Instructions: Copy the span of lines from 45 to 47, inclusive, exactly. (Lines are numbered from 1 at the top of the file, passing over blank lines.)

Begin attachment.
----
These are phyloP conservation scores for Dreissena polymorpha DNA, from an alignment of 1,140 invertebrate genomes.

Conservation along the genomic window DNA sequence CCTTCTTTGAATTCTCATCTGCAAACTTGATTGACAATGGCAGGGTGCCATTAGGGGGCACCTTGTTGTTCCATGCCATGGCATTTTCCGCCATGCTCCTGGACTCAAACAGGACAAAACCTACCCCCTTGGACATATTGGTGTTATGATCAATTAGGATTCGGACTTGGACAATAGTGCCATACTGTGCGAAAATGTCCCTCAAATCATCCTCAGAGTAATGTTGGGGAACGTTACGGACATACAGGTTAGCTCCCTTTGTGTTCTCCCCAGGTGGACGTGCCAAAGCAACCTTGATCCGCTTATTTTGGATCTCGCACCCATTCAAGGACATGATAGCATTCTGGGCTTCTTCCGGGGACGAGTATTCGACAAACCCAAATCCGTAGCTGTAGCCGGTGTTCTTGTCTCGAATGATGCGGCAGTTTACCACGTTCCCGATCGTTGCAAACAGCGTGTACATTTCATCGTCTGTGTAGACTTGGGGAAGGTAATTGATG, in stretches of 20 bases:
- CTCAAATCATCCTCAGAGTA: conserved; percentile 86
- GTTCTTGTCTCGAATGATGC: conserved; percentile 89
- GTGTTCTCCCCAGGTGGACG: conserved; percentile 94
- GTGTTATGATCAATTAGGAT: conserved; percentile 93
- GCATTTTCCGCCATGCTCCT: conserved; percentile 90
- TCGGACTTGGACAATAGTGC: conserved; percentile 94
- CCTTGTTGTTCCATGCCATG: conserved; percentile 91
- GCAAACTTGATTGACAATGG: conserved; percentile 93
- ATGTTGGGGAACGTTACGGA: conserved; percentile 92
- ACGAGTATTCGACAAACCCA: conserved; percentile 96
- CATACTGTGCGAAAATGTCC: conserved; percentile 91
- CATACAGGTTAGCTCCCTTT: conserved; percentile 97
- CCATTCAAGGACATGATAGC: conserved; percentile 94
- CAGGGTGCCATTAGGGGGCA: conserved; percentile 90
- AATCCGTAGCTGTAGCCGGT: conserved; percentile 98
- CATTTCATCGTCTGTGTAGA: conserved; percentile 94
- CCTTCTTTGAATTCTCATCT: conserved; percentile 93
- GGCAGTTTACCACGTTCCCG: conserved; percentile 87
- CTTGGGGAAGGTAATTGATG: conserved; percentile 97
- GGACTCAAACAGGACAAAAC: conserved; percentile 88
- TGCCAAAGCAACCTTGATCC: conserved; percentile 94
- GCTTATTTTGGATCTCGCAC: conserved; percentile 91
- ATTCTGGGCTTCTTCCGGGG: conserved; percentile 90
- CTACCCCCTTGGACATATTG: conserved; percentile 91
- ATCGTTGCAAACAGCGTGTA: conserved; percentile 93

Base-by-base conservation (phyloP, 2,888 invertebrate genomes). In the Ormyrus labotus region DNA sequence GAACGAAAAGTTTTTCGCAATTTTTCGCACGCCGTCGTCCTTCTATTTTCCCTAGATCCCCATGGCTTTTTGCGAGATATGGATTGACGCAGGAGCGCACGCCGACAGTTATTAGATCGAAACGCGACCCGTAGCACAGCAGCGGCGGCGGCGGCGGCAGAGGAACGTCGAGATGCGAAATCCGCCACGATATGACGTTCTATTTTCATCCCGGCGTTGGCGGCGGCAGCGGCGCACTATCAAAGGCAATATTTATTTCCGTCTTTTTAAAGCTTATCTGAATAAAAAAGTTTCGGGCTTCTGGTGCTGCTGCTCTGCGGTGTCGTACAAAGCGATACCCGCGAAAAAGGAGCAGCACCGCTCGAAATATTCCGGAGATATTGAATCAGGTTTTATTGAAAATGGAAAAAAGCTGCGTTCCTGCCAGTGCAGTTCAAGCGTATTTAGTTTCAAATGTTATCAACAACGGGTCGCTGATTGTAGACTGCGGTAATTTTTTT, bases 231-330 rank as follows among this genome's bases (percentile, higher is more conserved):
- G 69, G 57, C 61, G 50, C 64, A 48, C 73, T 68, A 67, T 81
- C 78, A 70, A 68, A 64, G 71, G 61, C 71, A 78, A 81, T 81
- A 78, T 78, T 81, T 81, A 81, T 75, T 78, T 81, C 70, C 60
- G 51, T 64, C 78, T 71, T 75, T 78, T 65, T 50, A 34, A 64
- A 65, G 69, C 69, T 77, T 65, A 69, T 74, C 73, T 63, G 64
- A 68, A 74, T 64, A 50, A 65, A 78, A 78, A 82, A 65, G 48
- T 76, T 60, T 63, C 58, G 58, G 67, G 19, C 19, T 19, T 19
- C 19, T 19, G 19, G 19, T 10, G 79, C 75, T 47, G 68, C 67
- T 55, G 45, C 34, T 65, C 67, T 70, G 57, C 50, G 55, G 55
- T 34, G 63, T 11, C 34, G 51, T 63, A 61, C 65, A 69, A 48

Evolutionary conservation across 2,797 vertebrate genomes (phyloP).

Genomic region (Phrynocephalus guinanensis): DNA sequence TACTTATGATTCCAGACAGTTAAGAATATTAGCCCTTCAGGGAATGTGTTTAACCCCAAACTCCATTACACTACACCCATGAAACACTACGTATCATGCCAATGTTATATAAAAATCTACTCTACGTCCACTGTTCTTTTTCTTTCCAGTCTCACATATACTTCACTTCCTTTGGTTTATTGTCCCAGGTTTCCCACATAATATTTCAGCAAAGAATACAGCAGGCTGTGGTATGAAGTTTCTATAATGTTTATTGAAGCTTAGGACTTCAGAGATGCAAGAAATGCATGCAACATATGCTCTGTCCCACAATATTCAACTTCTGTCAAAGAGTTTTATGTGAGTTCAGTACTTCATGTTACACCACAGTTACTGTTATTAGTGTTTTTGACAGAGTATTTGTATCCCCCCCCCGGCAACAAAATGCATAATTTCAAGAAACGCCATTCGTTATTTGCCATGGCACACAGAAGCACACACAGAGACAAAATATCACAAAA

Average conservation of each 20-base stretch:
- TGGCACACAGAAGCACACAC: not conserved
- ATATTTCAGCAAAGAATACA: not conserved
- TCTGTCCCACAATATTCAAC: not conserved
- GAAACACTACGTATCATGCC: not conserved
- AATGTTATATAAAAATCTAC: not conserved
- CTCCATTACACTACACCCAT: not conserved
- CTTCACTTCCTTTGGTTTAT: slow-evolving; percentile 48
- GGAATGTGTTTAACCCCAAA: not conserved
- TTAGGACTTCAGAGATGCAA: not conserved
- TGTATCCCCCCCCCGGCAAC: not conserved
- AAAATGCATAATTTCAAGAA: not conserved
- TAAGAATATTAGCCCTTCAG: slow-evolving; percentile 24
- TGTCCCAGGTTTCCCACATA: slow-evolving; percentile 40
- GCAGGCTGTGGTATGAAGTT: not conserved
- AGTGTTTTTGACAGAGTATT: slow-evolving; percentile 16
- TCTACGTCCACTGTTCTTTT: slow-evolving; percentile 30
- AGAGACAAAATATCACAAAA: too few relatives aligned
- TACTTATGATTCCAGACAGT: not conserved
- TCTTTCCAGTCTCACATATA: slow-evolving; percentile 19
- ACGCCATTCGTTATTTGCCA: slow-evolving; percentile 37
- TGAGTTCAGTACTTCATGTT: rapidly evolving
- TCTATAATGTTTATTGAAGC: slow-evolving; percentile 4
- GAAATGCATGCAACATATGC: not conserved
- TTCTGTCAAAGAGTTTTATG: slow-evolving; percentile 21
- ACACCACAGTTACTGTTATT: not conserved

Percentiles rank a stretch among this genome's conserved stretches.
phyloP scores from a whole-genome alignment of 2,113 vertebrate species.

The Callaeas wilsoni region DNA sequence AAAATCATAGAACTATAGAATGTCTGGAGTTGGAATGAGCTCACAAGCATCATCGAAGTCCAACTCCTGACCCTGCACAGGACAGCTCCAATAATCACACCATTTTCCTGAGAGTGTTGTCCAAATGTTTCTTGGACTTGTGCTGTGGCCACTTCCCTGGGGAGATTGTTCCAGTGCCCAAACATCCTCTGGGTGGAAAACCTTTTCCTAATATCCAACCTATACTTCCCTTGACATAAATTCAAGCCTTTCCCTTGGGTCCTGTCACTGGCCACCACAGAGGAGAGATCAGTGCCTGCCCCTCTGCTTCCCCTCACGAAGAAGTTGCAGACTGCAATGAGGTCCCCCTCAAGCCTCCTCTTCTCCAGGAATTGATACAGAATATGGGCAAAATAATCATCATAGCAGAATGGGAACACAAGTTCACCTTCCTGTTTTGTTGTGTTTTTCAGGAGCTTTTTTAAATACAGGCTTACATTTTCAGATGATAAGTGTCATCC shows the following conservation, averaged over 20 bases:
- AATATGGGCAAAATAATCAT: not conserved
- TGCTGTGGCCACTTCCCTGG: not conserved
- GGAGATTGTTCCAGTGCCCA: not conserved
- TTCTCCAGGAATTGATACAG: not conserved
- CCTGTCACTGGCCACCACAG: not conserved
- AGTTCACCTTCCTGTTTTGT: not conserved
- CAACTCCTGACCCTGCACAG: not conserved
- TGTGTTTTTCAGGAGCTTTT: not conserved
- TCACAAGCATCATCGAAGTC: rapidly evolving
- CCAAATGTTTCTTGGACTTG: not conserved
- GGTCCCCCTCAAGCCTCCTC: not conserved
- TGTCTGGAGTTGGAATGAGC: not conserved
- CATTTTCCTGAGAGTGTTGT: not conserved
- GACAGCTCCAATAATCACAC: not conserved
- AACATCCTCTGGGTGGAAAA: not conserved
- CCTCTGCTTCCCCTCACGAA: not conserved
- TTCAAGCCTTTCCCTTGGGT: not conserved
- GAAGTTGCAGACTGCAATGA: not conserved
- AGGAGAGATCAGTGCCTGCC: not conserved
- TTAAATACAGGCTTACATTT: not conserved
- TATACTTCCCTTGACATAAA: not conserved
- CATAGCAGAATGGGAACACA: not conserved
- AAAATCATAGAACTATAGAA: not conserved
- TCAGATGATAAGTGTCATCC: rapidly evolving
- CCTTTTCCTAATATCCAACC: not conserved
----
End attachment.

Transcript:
- GAAACACTACGTATCATGCC: not conserved
- AATGTTATATAAAAATCTAC: not conserved
- CTCCATTACACTACACCCAT: not conserved